Reading and Pronunciation
If you look at the Navajo alphabet as it is today it seems quite the task to learn how to verbalize the text. The alphabet was actually developed to make Navajo written and easier by writing out everything as it sounded. I have my own opinion as to how this can be helpful and a little problem-some.
Nonetheless, we have an alphabet; and we are going to use it to learn to speak Navajo.
At the left you will see vowels used in Navajo. We have A E I O…no U. Also notice there are funny marks at the top and the bottom. If you speak other languages like Spanish, Portuguese, or other foreign languages they use these accents. The mark at the top is simply an accent. I don’t think there is much difference from Spanish accents in which you have to give the vowel more *umph*….it’s said higher than a vowel without it. I’ll give you some help with this in a second.
The little “thing” at the bottom is another type of accent. This indicates that the vowel is spoken with a NASAL sound. If you say BOMB, you will notice that you nasalize the O in BOMB. If you touch the side of the nose while you say BOMB you will feel it. So all vowels with this accent have that feeling when you pronounce them correctly.
The tricky vowels come when they are longer(more than one vowel strung together) and when they go from a high accent to normal tone. You can also have vowels that use both the nasal and high accent as shown in the picture.
The only problem I had with reading in Navajo was that I could never pronounce them like I think they should be. And I could not make the differentiation between an accent and normal vowel. I actually have this problem with Spanish as well. So we need something to go back and study and practice this with. There are books with tapes…yeah TAPES…rarely do you find a CD that has been tracked to where you can find the correct spot with the correct pronunciation without too much searching. So let me present GoMySon.com. This was developed by a Navajo guy, if I’m not mistaken, to make his technological contribution to the Navajo language. And it has some nifty stuff. Poke around when you have time, but I would like to refer to the vowels and alphabet pages.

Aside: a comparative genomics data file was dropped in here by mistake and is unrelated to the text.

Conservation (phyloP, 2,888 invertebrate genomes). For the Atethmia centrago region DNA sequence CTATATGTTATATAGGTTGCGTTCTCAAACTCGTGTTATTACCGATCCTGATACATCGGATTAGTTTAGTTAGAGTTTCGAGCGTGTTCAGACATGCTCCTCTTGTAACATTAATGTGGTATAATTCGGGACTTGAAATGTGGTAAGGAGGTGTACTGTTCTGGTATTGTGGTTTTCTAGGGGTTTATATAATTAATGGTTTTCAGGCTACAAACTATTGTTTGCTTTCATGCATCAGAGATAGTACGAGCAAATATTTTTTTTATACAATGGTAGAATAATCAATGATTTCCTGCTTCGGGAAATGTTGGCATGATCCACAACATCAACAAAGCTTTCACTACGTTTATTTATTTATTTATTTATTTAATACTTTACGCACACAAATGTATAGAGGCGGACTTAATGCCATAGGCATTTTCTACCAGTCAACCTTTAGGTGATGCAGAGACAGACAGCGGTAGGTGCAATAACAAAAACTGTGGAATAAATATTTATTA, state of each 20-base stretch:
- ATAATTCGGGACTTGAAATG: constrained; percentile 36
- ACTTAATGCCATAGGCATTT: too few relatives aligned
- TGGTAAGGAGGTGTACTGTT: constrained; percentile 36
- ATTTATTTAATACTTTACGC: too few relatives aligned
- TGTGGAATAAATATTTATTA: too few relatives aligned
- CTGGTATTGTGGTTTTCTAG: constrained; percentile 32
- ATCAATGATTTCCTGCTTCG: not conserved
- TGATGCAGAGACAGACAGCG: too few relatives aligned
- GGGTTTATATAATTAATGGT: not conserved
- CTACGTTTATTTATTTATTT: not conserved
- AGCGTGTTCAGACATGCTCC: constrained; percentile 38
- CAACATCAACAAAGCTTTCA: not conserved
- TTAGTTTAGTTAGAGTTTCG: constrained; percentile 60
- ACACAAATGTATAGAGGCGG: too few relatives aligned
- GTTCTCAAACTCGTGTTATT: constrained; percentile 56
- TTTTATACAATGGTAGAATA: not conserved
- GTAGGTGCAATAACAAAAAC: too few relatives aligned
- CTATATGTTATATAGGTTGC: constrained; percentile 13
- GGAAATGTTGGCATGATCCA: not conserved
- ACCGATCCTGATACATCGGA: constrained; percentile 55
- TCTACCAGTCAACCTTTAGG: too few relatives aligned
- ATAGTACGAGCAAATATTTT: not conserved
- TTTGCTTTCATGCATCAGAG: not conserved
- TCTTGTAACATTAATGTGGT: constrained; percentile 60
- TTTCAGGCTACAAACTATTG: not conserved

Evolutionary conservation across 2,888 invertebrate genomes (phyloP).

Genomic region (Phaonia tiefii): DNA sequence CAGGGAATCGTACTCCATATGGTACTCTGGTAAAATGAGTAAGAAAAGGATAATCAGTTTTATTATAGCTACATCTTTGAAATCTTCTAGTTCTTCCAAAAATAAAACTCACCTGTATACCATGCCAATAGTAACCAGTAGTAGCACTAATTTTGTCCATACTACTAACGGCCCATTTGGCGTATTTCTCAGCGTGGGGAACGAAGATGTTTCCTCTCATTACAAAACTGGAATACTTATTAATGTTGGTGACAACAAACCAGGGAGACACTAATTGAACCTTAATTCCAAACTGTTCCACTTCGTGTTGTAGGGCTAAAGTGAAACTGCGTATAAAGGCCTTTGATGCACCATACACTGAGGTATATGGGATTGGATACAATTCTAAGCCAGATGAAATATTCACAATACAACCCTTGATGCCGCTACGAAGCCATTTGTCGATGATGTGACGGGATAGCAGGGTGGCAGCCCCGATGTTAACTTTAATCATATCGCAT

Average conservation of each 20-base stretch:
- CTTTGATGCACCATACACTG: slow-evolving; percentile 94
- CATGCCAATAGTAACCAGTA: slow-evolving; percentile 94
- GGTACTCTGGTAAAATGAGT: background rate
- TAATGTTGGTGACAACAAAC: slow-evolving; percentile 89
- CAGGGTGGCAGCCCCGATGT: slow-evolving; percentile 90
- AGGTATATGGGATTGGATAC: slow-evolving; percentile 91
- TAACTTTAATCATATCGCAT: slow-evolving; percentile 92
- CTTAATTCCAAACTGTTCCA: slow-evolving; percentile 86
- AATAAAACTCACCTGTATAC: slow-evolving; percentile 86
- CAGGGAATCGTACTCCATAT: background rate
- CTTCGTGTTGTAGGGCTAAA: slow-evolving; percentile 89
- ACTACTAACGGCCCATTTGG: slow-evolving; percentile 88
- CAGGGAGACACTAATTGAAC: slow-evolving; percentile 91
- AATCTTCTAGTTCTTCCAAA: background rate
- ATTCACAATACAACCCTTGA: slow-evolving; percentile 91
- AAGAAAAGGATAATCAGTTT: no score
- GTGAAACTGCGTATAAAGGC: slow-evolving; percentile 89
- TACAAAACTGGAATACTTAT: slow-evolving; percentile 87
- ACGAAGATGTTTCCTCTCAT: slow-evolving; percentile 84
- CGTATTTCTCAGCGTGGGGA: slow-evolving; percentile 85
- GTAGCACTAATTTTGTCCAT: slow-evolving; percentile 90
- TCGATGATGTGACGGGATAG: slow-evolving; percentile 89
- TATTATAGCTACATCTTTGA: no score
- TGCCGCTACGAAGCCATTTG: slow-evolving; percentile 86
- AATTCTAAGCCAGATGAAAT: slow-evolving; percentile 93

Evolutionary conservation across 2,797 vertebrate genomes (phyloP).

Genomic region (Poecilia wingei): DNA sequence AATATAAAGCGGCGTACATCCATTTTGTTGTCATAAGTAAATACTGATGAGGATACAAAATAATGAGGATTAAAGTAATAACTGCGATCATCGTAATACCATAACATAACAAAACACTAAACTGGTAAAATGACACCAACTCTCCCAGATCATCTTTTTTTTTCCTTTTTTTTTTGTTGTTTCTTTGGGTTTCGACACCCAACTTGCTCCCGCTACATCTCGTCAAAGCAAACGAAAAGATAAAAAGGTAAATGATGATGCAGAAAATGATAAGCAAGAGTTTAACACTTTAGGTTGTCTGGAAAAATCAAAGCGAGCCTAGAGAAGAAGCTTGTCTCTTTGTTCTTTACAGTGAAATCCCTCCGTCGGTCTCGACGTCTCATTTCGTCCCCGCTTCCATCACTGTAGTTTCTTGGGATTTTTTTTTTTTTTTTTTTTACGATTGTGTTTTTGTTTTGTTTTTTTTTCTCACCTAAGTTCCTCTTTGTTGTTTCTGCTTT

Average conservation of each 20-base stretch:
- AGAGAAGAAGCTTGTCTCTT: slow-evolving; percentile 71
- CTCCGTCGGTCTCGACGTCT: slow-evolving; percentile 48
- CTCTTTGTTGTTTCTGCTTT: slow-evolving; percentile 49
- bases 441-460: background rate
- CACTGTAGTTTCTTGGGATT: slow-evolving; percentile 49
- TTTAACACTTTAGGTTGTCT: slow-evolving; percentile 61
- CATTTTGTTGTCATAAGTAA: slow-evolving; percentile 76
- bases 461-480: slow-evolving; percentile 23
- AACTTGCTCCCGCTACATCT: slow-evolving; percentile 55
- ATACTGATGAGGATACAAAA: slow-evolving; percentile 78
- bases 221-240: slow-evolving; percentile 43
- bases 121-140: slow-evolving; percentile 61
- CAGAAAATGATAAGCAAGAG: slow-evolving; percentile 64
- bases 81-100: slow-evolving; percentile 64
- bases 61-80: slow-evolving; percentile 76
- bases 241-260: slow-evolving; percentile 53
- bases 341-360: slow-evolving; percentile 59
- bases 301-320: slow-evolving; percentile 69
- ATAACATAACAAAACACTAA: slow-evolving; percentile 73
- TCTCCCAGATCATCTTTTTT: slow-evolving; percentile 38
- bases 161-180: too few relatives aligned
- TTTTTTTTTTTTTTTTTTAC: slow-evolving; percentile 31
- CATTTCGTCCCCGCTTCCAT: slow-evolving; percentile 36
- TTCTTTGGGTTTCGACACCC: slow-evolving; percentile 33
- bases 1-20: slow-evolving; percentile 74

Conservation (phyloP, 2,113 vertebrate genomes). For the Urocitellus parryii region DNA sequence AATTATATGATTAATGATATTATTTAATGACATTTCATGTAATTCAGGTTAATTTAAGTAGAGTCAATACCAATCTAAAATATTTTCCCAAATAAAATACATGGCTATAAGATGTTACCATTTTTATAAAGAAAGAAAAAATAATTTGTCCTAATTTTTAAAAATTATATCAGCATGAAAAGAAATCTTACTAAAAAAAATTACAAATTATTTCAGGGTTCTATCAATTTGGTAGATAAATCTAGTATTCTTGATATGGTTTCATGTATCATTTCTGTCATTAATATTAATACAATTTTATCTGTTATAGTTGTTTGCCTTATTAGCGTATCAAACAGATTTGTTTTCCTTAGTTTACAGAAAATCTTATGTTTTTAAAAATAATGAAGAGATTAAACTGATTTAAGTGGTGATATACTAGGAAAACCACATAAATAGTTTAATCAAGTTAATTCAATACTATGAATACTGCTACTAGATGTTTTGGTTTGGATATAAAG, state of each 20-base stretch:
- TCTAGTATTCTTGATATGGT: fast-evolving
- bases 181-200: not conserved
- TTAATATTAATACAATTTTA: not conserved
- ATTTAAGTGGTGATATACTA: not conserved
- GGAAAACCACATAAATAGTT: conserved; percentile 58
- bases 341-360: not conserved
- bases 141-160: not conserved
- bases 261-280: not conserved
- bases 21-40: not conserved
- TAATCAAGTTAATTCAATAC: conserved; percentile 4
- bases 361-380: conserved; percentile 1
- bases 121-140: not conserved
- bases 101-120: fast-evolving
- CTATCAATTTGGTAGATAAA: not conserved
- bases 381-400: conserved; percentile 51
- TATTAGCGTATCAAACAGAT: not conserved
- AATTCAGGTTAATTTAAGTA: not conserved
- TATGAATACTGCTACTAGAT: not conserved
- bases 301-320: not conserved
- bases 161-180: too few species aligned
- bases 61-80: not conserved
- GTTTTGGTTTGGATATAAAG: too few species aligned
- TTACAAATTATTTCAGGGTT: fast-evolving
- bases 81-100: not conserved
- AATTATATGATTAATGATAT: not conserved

This page lists all Navajo vowels and consonants along with an audio example of how to properly pronounce them. I know for sure the page works with FoxFire, I am sure it works with Explorer and other web browsers. This page is put together nicely, when you click on the letter you hear the audio example immediately…no waiting..no new windows…no need to download files…no hassle. Very convenient.
This page might also be useful to new speakers as well. Here are a few combinations of consonants and vowels along with glottal stops. Glottal stops are represented with an apostrophe in Navajo. What needs to be done for a glottal stop is to insert this STOP as a brief hold of the previous sound using the throat and vocal, etc.
I found a document to help with learning how to use your mouth:
The Navajo Language Academy, Inc. has some documents for download for those studying Navajo. I was very fortunate to stumble onto this page. There are pictures to help illustrate what your mouth should be doing when trying to pronounce different vowels and consonants.
“An Introduction to the Sound System of Navajo” by Ken Hale and Lorraine Honie (MIT Unpublished manuscript)
The glottal is discussed on page 48 of Part A of the document.
So there it is. I hope these help, they sure will be a constant resource to me.
Enjoy the reading and websites.